What some don't realize is that obesity may also be linked to an assortment of other chronic diseases. Obese patients have a much higher chance of being diagnosed with diseases such as COPD, Diabetes, Heart Disease, and even Rheumatoid Arthritis. Although there is no direct evidence of this link, physicians will often times agree.

Overtime, research has evolved and has led to an increased number of tests on these theories. Even the Federal Government is involved and continues to encourage the youth in America to be aware of what they are placing in their bodies. Schools are also encouraging better nutrition in the meals served at their facilities.

There are those who have come to the conclusion that obesity should be classified as a disease. The American Medical Association is on the leading edge of an effort to make this finding a fact and plan to push this concept. Although our culture is still in the mindset of "thinking slim," the United States continues to hold one of the highest obesity rates in the world. We are seeing the start of a dramatic move as obesity was declared a disease that will hopefully facilitate a stronger effort to treat this disease in its early stages.


Upcoming CPAT Events - Mark Your Calendar!

September 19, 2013
11:30 A.M-1:30 P.M.
The Obesity Epidemic in California

Solano County Government Center,
County Events Center, Conference Room A
675 Texas Street, Fairfield, CA

Having a conversation about your weight can be intimidating. However, it is essential in order to effectively manage overall health. Join CPAT in its next seminar about obesity, diabetes, health and wellness.

Keynote Speaker: Ken Fujioka, M.D.
Director of Center for Weight Management
Director of the Nutrition and Metabolic Research Center
Scripps Clinic, Dept. of Diabetes and Endocrinology

Opening Remarks: Solano County Supervisor, John M. Vasquez
Supervisor John M. Vasquez was elected to serve as Supervisor for the 4th District in November 2002. The district he represents covers areas of Vacaville and Dixon.

October 22, 2013
Partnership to Fight Chronic Disease Forum (PFCD) on Obesity and Diabetes
Los Angeles, Location TBD

The obesity epidemic in the United States impacts scores of people regardless of age, gender or race. Recently released statistics from the Centers for Disease Control and Prevention (CDC) show that minority groups experience obesity rates at greater levels than their white counterparts and also have higher rates of diabetes and multiple chronic conditions. Join PFCD in one of their largest events of the year!

December 2013
Seminar on Chronic Obstructive Pulmonary Disease (COPD)
Northern and Southern California Locations TBD

Chronic obstructive pulmonary disease is the third leading cause of death in the United States. It is a progressive lung disease that slowly stops a person's ability to breathe. Although there are treatments, there is no cure for the disease. Join CPAT for its last two seminars of the year as it hosts an event focused on COPD.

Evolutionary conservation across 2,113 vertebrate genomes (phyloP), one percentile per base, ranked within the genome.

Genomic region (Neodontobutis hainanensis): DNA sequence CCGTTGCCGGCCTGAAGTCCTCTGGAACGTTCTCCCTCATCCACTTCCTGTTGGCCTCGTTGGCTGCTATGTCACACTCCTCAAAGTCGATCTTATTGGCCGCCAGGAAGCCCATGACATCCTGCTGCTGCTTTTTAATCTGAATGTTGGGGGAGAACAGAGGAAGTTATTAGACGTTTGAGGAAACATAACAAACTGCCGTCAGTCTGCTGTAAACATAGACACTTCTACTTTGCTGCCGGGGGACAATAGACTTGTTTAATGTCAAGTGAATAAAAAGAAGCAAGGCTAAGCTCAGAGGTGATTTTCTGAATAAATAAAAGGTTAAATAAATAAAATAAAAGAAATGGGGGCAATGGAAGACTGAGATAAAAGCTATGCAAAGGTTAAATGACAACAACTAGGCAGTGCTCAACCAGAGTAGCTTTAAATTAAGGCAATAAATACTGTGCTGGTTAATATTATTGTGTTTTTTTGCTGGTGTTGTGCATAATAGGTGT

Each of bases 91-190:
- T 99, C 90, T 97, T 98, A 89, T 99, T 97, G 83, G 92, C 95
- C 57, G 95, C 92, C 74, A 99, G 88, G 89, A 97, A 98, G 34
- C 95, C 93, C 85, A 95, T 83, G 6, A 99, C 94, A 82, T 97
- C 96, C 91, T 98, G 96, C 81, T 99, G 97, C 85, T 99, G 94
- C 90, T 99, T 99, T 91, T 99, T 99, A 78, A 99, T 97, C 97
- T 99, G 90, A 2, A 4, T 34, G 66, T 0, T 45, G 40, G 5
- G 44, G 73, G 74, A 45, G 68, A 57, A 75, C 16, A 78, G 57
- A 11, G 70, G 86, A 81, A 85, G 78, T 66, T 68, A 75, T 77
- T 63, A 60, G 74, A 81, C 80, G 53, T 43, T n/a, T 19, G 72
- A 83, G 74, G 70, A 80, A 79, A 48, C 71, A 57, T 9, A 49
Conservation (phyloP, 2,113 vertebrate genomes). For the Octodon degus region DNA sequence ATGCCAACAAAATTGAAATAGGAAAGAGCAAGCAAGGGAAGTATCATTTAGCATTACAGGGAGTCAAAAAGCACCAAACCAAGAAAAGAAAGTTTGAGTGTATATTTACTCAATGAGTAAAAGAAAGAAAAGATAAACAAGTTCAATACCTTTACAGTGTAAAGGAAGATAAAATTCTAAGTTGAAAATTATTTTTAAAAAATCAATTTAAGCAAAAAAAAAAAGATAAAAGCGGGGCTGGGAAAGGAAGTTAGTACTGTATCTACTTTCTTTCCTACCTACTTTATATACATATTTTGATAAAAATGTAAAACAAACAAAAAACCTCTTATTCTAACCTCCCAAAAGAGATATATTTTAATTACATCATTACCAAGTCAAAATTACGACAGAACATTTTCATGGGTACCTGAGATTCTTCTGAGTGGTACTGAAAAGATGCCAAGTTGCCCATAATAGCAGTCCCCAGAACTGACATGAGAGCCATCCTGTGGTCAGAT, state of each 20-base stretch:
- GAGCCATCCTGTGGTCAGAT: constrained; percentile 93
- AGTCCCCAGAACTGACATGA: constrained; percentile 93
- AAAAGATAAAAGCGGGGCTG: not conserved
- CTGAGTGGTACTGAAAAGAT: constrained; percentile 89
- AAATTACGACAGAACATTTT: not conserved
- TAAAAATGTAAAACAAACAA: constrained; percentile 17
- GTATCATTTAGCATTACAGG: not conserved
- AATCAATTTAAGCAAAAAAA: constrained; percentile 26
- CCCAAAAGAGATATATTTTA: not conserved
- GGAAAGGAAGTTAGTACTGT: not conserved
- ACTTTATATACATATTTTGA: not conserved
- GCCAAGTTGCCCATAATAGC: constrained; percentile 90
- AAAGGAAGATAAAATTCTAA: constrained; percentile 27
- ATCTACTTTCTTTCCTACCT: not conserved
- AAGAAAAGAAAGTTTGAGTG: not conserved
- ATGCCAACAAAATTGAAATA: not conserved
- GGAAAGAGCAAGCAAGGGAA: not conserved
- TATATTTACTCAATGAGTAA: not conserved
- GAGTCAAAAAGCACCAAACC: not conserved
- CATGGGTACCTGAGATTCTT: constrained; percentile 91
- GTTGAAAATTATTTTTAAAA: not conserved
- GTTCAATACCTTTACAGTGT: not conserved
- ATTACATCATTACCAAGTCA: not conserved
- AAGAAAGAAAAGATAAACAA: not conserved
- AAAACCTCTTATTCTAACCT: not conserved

Were you unable to attend a CPAT event? All program materials are housed on our website.

Check out our CPAT events occurring this month!

Would you like to see your organization's event listed? Contact Yadira Beas at to help advertise your upcoming event.

Join the Network

CPAT is a diverse network of advocacy organizations, community groups, health care providers and employers, committed to ensuring a healthy and productive California.

Join Now

Do you know a group who would be interested in joining CPAT? Please send your referrals to:

Northern California - Contact Yadira Beas at

Southern California - Contact Lauren Lewow at

In the News

Local advocates have been working hard to prevent cuts to Medicare Part B, which enables patients to continue receiving treatments that show positive results. Advancements for medication adherence is also an important aspect of patient care; however, data of whether or not new technologies are working is needed to know true outcomes.

Medicare cuts are hurting California's elderly and sickest

By Liz Gibson
The Bakersfield Californian, July 1, 2013

Recent budget proposals in Washington include several dramatic and potentially devastating changes to Medicare. These proposed budget cuts fall particularly hard on drugs covered under Medicare Part B. This is the part of the program that covers care for those Medicare patients with conditions that are treated by injected or infused drugs that must be administered by physicians, like cancer and multiple sclerosis.

Although I am not currently a Medicare patient, I will be one in the future and I am concerned now about patients who are currently on Medicare and undergoing chemotherapy. I'm a fairly typical oncology patient. Every three weeks, I visit my oncologist to receive infused and injected treatments for cancer.

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Patient portals not quite ready for med adherence

By Ashley Gold
Fierce Health IT, July 5, 2013

Patients are enthusiastic about using online portals to manage their medications, but more features and functionality are necessary to maximize medication management and adherence, according to a study published this week in the Journal of Medical Internet Research.

The study's authors point out that no data exist about the potential and real uses of patient portals for medication adherence to improve outcomes.